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CGI and PHP scripts


On the SRCF’s webserver, you can run CGI and PHP scripts! What’s more, we have a brilliant system in operation which allows even your PHP scripts to run as ‘you’ rather than as the webserver. Read on for details.

Location of your CGI files

For personal users, PHP scripts must have a filename ending with ‘.php’ and can be placed anywhere in your public_html directory. CGI scripts must have filenames ending ‘.cgi’ and can also go anywhere in public_html.

For group accounts, both of the above methods also work, however there is an additional method of running CGI scripts which is to place them in the cgi-bin directory in your group account user area (i.e. not in public_html). If you do this, the script names do not need to end ‘.cgi’. The URL to access CGI scripts in the cgi-bin directory is https://<groupname>, where <groupname> is the group account name.


For personal users, both PHP and CGI scripts will run as you, not as the web server’s user id.

For group accounts, rather than running CGI/PHP scripts as an individual, we have introduced a UNIX user for each group account. This user cannot log in, however it is used as the user under which all group account PHP/CGI scripts are run. Outgoing email generated by group account CGI/PHP scripts will, by default, appear to come from <groupname> See Group email addresses.

Note that any CGI/PHP script which hogs the CPU for more than 2 minutes will be terminated by the system. This should not affect anything other than out-of-control scripts, as CGI/PHP scripts typically execute in a few seconds. It is a measure to prevent the server being excessively slowed down by buggy scripts which go into an infinite loop.


For personal users, CGI scripts must be readable and executable by you, and must be owned by you. PHP scripts must be world-readable (but to keep database passwords secret, see the next question). For example:

spqr2@pip$ ls -l
-rwx------  1 saw27  saw27  238 May  5 19:33 env.cgi
-rw-r--r--  1 saw27  saw27  265 May 13 19:34 phptest.php

CGI scripts and PHP scripts belonging to a group account must have their system (UNIX) group owner set to that of the group account. CGI scripts must be system group readable and executable. Group account PHP scripts must additionally be world readable (but to keep database passwords secret, see the next question). For example:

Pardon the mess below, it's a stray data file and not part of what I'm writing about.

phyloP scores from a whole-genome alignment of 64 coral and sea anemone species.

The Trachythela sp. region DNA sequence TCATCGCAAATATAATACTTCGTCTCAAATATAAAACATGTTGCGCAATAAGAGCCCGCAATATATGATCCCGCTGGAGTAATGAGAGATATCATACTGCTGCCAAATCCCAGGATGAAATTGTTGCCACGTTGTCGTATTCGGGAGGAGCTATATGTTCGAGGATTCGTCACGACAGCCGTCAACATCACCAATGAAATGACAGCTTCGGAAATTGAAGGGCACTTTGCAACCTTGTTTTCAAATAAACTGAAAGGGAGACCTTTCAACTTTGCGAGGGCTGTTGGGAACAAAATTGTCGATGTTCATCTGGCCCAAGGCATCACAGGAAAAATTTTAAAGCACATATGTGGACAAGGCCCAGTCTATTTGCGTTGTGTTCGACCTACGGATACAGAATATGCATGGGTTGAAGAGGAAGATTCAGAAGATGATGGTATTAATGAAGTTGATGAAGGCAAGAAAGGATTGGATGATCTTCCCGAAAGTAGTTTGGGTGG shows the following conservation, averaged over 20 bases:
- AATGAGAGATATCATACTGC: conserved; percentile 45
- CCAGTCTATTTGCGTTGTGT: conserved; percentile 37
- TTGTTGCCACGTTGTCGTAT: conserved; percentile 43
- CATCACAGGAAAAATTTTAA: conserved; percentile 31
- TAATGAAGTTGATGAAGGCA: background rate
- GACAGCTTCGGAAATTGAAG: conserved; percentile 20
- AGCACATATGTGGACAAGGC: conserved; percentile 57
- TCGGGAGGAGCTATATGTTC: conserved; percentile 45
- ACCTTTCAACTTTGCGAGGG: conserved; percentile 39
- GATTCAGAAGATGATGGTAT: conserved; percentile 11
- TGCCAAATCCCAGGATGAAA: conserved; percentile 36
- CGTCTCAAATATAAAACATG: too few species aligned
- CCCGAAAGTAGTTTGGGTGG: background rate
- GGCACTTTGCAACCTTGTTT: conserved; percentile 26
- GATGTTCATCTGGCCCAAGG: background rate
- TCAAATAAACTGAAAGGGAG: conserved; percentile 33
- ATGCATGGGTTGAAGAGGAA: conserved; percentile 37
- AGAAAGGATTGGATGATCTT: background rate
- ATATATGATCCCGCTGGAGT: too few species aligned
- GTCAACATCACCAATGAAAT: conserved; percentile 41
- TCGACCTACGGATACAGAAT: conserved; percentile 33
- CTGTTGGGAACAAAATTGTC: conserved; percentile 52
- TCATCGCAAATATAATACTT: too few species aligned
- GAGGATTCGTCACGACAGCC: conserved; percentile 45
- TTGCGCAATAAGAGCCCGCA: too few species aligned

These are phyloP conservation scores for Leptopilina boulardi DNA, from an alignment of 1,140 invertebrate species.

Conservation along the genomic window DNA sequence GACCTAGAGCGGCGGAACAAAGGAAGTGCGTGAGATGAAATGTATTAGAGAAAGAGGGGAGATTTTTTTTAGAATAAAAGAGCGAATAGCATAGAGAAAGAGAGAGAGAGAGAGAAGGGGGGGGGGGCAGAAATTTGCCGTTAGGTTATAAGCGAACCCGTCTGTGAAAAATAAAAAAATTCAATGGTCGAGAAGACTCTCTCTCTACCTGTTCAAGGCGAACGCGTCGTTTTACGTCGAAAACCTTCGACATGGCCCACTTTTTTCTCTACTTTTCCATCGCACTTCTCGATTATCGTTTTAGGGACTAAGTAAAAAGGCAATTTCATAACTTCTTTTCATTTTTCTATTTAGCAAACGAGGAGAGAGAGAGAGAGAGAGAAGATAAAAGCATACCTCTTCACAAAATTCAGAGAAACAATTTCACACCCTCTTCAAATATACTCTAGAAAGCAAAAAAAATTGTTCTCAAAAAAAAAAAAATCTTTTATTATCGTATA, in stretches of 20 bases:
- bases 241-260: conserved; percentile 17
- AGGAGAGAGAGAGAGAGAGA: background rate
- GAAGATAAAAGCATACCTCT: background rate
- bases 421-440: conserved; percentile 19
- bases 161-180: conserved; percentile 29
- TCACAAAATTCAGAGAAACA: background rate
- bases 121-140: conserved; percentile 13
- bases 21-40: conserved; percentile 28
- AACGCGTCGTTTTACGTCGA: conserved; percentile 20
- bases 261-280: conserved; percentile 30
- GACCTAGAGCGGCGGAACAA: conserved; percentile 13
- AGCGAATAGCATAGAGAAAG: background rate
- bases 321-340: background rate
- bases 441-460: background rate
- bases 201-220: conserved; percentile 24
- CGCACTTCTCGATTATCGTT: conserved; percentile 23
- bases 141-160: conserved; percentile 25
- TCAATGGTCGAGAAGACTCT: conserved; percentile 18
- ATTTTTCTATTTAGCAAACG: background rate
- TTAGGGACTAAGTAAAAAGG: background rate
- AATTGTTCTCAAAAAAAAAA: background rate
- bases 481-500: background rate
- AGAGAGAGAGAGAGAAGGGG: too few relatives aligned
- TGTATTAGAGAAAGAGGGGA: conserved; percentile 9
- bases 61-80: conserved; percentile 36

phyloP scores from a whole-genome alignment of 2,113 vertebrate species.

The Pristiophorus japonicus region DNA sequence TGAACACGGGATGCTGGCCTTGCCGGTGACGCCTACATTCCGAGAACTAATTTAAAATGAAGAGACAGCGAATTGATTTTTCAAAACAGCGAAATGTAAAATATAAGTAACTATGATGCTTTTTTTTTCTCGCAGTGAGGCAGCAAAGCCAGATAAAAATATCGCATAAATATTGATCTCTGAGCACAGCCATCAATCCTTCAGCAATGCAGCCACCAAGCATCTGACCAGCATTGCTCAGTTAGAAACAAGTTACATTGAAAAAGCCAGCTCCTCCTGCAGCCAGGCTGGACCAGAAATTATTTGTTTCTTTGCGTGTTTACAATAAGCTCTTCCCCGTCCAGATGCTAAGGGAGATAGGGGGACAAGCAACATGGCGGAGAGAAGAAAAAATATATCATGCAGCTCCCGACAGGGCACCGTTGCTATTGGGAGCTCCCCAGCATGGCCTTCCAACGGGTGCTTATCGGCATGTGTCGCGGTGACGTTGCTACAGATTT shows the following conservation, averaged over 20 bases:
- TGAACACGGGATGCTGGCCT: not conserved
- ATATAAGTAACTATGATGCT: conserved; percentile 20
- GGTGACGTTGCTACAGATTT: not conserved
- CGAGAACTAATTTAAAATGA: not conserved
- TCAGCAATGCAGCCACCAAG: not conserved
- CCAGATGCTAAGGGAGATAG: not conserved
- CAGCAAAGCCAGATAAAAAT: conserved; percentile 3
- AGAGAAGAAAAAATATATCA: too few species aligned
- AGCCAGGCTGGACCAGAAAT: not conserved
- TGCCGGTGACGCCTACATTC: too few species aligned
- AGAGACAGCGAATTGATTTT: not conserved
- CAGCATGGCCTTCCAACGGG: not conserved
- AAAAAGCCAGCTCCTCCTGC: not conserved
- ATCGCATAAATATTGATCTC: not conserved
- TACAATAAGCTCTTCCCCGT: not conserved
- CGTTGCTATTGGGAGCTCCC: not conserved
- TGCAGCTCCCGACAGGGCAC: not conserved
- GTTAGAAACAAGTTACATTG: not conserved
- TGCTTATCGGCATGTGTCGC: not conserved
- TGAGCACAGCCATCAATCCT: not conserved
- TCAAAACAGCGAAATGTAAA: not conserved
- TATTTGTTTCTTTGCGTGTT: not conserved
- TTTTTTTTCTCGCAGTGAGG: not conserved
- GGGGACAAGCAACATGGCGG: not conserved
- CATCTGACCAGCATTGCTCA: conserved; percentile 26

spqr2@pip$ ls -l
-rwxrwx--- 1 saw27  casi  238 May  7 23:49 env.cgi
-rw-rw-r-- 1 saw27  casi  265 May 14 23:06 phptest.php

We recommend that you ensure that group account files are group-writable, so that other admins of the group account can edit them (not least, when your own personal account expires).

Managing secrets

PHP scripts must be world-readable. This requirement is artificially imposed because we felt that if we didn’t require world readability, users might be caught out by assuming that if something (other than a CGI script) is not world readable then it’s not accessible on the web, which wouldn’t be the case for PHP scripts. But it’s easy to get round: put your secret information in a separate file which is not world readable (but is system group readable), and include that file from your main PHP script.

Managing memory

By default we have a maximum memory limit of 64MB set for PHP scripts. You can override this by placing a file called php_override.ini at the top level of your site containing, for example, memory_limit = 128M.

Please consider the memory requirement of other users, system processes, etc. before doing this.

Turn CGI off

Several kinds of file will automatically be interpreted as CGI scripts, and so the CGI handler will try to run them when you visit their URL, even if you just wanted to download them. The following will turn off CGI handling for Python scripts, displaying them as plain text instead:

AddHandler default-handler .py
AddType text/plain .py

Put those lines in a .htaccess file in the same directory as your python files, and they will no longer be considered CGI scripts. You can do a similar thing for other file types by changing the .py to, for example, .php.

Last modified on Monday Feb 28, 2022 by Richard Allitt